Tobacco Research and Development

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    A book chapter on Zimbabwe tobacco research and its development.Zimbabwe became the third largest exporter of high quality tobacco in the world, although the tobacco industry originated from modest beginnings. The production of tobacco was started by the indigenous population before the arrival of white settlers. Later, a small group of white farmers planted it as a potentially profitable venture before the end of the nineteenth century. In 1905,100 farmers were growing the crop and by 1910 about 90,000kgs of flue-cured tobacco were being exported annually to Britain (Haviland, 1952). Sustainable production of any product hinges on its research and development. In the many changes of fortune that occurred during the ensuing years it became obvious that the internationally orientated export industry required specialized and up-to-date research support to solve the problems that were increasingly besetting growers

    Motivation to do well on low-stakes tests

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    The entire dissertation/thesis text is included in the research.pdf file; the official abstract appears in the short.pdf file (which also appears in the research.pdf); a non-technical general description, or public abstract, appears in the public.pdf file.Title from title screen of research.pdf file (viewed on September 20, 2007)Vita.Thesis (Ph. D.) University of Missouri-Columbia 2007.According to the self-determination theory, students provided with choice, a rationale, and acknowledgement should report higher levels of motivation and test performance on a low-stakes exam compared to other students. However, there is also some evidence that financial, performance-contingent incentives may facilitate students' test-taking motivation and performance. This experimental study investigated differences in test-taking motivation and test score on a math achievement test due to three interventions: autonomy-support, lottery, or control. The autonomy support group received instructions that included a meaningful rationale, acknowledgment that the task might not be interesting, and avoidance of controlling language. The lottery group received 0, 1, or 2 chances in the lottery, depending on their test scores. For the autonomy and control groups, test taking effort had a significant impact on test performance. However, students who received autonomy support reported higher levels of test effort, but scored significantly lower than students in the lottery group. The performance-based lottery system improved test scores, but only for male test-takers. Based on the results it appears that the two interventions activate different relationships of key variables during a testing situation. The lottery intervention significantly favored males during the math exam. On the other hand, the autonomy intervention minimized gender differences, and facilitated the role of interest and effort during the exam.Includes bibliographical reference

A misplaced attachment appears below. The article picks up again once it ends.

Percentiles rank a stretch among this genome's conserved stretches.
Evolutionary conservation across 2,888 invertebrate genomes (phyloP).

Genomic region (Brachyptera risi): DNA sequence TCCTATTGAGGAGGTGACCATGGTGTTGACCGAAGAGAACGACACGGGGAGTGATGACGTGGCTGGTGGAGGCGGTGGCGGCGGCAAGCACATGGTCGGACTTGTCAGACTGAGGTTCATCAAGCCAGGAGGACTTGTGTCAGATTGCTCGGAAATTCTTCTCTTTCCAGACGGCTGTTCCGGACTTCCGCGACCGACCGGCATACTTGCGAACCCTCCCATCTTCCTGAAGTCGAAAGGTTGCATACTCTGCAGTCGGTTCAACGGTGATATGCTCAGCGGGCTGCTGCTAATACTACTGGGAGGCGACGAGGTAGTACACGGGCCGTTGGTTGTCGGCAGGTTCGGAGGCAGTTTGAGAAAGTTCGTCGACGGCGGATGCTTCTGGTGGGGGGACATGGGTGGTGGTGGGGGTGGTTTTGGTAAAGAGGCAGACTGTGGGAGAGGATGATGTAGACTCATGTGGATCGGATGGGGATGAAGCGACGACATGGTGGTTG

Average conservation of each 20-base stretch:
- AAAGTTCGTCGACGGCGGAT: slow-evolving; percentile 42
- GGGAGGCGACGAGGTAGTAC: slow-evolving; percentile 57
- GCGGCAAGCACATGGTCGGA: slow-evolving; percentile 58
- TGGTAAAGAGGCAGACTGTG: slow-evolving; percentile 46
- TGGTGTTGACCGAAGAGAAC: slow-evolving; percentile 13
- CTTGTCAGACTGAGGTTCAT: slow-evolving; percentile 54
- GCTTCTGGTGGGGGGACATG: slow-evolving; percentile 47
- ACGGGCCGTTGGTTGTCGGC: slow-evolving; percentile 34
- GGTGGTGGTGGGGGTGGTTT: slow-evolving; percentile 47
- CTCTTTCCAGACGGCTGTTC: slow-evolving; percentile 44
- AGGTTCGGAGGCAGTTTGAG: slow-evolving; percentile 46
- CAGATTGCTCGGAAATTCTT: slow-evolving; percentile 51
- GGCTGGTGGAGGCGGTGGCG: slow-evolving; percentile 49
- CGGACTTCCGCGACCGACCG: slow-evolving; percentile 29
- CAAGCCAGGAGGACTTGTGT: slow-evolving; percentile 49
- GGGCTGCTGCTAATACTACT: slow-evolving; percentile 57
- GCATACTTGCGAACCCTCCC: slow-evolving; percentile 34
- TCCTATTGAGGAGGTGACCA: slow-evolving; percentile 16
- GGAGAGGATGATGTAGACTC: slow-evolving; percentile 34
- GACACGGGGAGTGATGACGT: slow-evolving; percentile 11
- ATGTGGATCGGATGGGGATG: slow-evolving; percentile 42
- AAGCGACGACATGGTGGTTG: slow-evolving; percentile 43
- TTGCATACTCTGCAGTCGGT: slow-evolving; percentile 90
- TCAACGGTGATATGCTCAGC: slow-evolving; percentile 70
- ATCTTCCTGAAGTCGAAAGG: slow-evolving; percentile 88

The Velocity Function of Galaxies

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    We present a galaxy circular velocity function, Psi(log v), derived from existing luminosity functions and luminosity-velocity relations. Such a velocity function is desirable for several reasons. First, it enables an objective comparison of luminosity functions obtained in different bands and for different galaxy morphologies, with a statistical correction for dust extinction. In addition, the velocity function simplifies comparison of observations with predictions from high-resolution cosmological N-body simulations. We derive velocity functions from five different data sets and find rough agreement among them, but about a factor of 2 variation in amplitude. These velocity functions are then compared with N-body simulations of a LCDM model (corrected for baryonic infall) in order to demonstrate both the utility and current limitations of this approach. The number density of dark matter halos and the slope of the velocity function near v_*, the circular velocity corresponding to an ~L_* spiral galaxy, are found to be comparable to that of observed galaxies. The primary sources of uncertainty in construction of Psi(log v) from observations and N-body simulations are discussed and explanations are suggected to account for these discrepancies.Comment: Latex. 28 pages, 4 figures. Accepted by Ap

    Morphology of the Acromion and Scapular Spine with Special Interest in the Strength & Failure Prediction after Reverse Total Shoulder Replacement